Rules are rules. The parents knew that when they bought the plot. They should have had him buried somewhere else that would not have an issue with a Soccer Ball.  Instead they ganged up and bullied the church into having their way. I'm sad the church felt forced to change there rules, I too am glad they did not break to the will of the parents.   It's just a headstone, what's it says or doesn't say has no affect on Jens, he's in heaven now.  Graves are for the loved ones left behind.

Maevelyn Maevelyn

in a way sadder way, this is like that trend of asking out celbs on youtube. What do you say? What was a private matter or at least a matter for the congregation (You know those people who go to the chruch and who have family members barried there as well) is now a world wide matter?

Maevelyn Maevelyn

@joe, I believe in the older Churches there are two issues -idolatry, which is placing a soccer club's logo where a religious emblem should go, on a hallowed place where people come to pray, I don't want go visit my grandmother's grave and look at a coke logo and historical preservation. While many modern churches have more relaxed rules, allowing portraits, pictures of favorite things along with religious symbolism, the older Church's are concerned with preserving the overall look of the church as a historical site as well. But I guess if it's intolerant and a child's dying wish, we should just paint soccer balls on the pyramids those are grave markers too. 

Gina Scarff

Ok, I agree that it could be classified as "bullying", but as a mother I can see why the family would want to honor his last request. As the church/cemetery is concerned, how hard would it be to slightly changed some million year old regulation? Just a simple add-in stating that requests must not be of an offensive manner or something like that. Besides, go look up "old laws" that are still in effect just in the US. Just cuz they are there, doesn't mean they are smart. Seriously. 9 or 90, sometimes a dying wish just should be honored.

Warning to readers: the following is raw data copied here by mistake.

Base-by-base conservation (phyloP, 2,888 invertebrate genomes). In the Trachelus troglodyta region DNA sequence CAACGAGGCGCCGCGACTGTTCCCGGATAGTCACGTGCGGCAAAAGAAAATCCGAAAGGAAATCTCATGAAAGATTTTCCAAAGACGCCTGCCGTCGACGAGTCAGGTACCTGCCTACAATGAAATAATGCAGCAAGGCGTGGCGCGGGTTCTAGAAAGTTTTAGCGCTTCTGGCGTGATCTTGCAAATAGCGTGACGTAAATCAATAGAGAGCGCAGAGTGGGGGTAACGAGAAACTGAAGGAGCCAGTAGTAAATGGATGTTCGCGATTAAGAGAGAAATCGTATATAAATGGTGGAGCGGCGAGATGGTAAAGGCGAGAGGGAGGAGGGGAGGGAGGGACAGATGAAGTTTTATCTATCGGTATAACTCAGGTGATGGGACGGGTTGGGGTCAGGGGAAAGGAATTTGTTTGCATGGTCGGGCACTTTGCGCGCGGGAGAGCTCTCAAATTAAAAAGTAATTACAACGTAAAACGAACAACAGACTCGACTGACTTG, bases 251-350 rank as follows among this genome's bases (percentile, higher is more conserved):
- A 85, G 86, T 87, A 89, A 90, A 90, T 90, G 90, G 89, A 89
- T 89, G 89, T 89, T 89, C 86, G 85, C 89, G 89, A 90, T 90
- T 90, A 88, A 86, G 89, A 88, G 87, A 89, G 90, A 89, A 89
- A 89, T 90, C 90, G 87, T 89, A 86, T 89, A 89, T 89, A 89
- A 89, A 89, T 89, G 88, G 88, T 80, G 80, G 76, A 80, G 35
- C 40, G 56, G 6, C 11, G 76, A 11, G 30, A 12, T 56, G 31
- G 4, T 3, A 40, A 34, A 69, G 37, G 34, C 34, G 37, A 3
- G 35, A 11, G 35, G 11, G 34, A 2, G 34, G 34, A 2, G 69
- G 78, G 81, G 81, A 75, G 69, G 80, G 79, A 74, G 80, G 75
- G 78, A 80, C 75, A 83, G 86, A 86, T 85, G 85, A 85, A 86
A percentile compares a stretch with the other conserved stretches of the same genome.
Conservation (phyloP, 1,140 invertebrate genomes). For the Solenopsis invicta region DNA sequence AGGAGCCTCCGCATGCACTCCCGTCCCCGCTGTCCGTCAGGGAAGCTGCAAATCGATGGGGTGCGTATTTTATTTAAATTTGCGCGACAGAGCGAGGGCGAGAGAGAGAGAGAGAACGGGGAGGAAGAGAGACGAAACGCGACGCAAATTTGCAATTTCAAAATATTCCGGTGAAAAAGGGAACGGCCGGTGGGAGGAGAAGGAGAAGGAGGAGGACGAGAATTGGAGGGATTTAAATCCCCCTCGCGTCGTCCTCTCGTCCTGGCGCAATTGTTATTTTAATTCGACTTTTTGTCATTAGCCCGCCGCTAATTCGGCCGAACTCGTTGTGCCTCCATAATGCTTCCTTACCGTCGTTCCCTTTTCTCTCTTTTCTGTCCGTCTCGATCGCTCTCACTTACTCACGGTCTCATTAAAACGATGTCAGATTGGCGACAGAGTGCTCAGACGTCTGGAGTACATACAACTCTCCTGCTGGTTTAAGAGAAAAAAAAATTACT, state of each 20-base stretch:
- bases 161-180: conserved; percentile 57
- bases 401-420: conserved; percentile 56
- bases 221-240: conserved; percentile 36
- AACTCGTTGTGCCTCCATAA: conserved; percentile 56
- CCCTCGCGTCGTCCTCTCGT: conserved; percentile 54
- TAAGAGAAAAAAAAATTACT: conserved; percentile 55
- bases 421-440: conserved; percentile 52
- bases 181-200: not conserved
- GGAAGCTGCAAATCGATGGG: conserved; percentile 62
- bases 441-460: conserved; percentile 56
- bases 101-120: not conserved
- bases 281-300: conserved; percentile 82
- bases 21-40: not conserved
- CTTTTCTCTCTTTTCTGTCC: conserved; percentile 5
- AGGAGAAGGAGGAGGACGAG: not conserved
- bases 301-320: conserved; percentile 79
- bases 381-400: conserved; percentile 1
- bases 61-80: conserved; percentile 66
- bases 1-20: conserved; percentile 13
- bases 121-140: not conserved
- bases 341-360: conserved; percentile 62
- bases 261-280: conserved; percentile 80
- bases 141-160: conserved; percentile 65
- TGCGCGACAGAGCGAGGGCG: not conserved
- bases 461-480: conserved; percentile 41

nonmember avatar Danielle

Does anyone realize that this didnt happen in America? Yes the boys wish should be honored but this is a catholic church. They are very strict on keeping their regulations. The parents have been thru enough by losing their son to a horrible disease. The social media should not be involved!

Kyla Wootton

I have mixed feelings about this. Personally I think cemetaries are a waste of land, and an old tradition that coulld phased out. I don't see the problem having what ever you ant on your own headstone.

Lisa Werle

As time goes on, life and society ultimately grow and change. To me, that means that some of the rules may need to change along with it.

Angelica Medina

Having lived in Germany, tradition is very strong. The church should have stood their ground. Why not make a memorial to their son in his favorite park with a soccer logo on it? We Americans seem to think we are entitled to this and that and free speech, but Germans know their limitations. As a parent, I would not even ask for this to be on their stone, or I can just have a burial in a secular cemetary, even though there might not be one nearby. Or, why not put some flowers and the boy's favorite poster of the team on the stone after the burial? Of course it's not permanent, but whatever.

Jennifer B Kinghorn

Well its YOUR grave stone, its something YOU or YOUR family paid for so the church should get no say other than non offensive like sexual or obscenity. Its not like they are giving these graves away for free, you pay a lot for them. Anyone who thinks the church trumps the wish of a dying child should not speak up until their own child dies and perhaps then they will understand more.